New documents released last week to Congress and the Transportation Department by Toyota show the degree to which Toyota delayed safety recalls while knowing of the problems affecting their models. In addition to the stalling of car manufacturer, the documents also raise questions about why the National Highway Traffic Safety Administration did not pressure the company to act sooner.
It has become customary to allow automakers to recall cars voluntarily rather than order safety measure, which can take years of investigation, many lawmakers in Washington feel the federal government may share in the blame for the Toyota recall delay.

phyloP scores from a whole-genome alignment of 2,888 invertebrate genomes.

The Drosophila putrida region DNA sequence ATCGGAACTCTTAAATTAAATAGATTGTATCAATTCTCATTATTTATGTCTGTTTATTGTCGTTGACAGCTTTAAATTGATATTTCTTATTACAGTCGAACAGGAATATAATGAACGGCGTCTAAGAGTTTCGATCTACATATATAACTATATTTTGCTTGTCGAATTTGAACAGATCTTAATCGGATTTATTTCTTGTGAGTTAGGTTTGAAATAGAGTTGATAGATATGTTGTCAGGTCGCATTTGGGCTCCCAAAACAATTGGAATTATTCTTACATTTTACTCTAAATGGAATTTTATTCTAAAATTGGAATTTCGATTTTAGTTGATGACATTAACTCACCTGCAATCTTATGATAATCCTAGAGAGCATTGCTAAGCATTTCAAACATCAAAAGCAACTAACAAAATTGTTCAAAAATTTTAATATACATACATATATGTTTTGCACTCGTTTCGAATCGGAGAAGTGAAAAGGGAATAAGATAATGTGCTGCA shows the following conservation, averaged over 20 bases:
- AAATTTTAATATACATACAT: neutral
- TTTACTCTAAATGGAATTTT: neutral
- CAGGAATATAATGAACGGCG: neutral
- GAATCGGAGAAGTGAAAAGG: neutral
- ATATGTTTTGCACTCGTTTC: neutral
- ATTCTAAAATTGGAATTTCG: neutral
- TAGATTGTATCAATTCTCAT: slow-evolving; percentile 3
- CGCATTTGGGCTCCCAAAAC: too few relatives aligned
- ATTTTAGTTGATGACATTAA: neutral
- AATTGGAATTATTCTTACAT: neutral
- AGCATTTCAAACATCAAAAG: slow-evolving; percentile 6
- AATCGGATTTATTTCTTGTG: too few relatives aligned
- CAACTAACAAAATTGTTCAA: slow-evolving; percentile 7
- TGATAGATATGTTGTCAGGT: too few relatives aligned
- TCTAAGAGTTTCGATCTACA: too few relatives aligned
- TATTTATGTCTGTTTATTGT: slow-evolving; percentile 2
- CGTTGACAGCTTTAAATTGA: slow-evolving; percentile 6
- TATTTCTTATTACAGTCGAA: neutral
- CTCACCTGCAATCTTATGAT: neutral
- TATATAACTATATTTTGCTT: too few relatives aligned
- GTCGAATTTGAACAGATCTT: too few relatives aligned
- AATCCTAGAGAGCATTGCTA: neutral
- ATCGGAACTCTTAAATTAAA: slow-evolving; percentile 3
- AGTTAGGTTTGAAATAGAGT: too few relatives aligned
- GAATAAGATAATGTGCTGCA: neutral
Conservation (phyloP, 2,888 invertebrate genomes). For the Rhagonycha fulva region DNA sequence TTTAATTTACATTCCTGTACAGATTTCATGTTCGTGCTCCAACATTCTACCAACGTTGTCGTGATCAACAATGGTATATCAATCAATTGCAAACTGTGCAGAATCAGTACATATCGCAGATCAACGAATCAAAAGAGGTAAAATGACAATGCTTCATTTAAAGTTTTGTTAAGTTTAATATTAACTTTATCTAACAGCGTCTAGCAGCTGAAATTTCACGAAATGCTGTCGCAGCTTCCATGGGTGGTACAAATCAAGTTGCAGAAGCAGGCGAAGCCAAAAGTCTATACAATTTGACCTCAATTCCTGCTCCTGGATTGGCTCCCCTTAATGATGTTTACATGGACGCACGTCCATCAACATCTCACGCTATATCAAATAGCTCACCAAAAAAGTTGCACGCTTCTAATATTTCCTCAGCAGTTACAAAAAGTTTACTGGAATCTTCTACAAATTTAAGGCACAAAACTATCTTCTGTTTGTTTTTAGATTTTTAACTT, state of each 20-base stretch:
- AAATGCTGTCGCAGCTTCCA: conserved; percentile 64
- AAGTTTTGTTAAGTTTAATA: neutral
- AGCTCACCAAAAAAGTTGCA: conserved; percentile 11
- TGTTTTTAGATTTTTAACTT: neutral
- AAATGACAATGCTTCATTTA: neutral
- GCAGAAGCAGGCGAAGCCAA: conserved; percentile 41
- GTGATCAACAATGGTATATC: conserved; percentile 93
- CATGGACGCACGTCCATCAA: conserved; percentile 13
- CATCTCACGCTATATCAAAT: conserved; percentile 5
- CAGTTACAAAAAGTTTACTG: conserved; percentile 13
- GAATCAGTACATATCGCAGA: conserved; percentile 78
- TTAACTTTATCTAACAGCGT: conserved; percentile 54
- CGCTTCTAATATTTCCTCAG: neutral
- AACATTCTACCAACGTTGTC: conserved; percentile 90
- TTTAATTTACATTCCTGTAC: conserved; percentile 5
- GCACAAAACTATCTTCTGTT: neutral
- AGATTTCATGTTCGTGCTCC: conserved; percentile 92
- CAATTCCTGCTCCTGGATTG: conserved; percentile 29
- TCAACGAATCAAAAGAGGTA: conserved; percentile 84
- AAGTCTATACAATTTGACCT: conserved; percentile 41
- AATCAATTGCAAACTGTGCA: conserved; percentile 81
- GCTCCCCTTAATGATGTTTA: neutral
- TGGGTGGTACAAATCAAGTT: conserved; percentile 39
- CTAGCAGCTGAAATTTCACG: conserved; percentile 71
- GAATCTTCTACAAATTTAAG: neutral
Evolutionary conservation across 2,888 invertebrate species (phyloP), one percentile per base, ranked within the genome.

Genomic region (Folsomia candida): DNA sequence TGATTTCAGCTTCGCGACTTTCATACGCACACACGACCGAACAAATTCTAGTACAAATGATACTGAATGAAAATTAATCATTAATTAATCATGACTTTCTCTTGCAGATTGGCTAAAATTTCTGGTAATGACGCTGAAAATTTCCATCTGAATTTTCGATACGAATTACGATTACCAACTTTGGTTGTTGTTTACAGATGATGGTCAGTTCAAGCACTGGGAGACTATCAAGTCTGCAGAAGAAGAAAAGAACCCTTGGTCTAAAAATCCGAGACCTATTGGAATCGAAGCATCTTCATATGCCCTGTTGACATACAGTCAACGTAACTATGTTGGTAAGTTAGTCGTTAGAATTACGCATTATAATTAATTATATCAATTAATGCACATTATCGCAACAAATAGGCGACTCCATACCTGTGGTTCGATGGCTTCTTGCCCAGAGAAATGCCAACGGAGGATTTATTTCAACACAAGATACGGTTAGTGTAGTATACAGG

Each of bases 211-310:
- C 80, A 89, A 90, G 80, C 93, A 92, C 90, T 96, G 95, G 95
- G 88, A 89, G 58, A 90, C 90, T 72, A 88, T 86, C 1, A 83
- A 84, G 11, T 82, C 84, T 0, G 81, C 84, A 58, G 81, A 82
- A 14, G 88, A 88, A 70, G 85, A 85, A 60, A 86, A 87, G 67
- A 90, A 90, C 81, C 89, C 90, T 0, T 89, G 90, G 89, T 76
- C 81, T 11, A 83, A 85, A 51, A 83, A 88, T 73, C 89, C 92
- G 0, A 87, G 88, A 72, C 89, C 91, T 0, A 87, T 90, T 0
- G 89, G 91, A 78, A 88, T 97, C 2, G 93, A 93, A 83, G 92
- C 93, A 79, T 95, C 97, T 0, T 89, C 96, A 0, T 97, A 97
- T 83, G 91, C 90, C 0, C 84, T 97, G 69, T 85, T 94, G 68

Documents show that Toyota had ample knowledge about incidents involving sticking floor pedals long before the recall in January. They also show that the company has treated American consumers differently than those in Europe and Canada. In fall of 2009, Toyota issued a safety advisory asking consumer to remove possible defective floor mats from their vehicles in the United States. In Europe, Toyota informed dealers of the possibility of faulty accelerators and engine surges and how to fix the problem. While in Canada, they recalled more than 378,000 vehicles with possible defective floor mats. The chronology of the documents indicate that Toyota knew about the acceleration pedals as far back as April of 2009.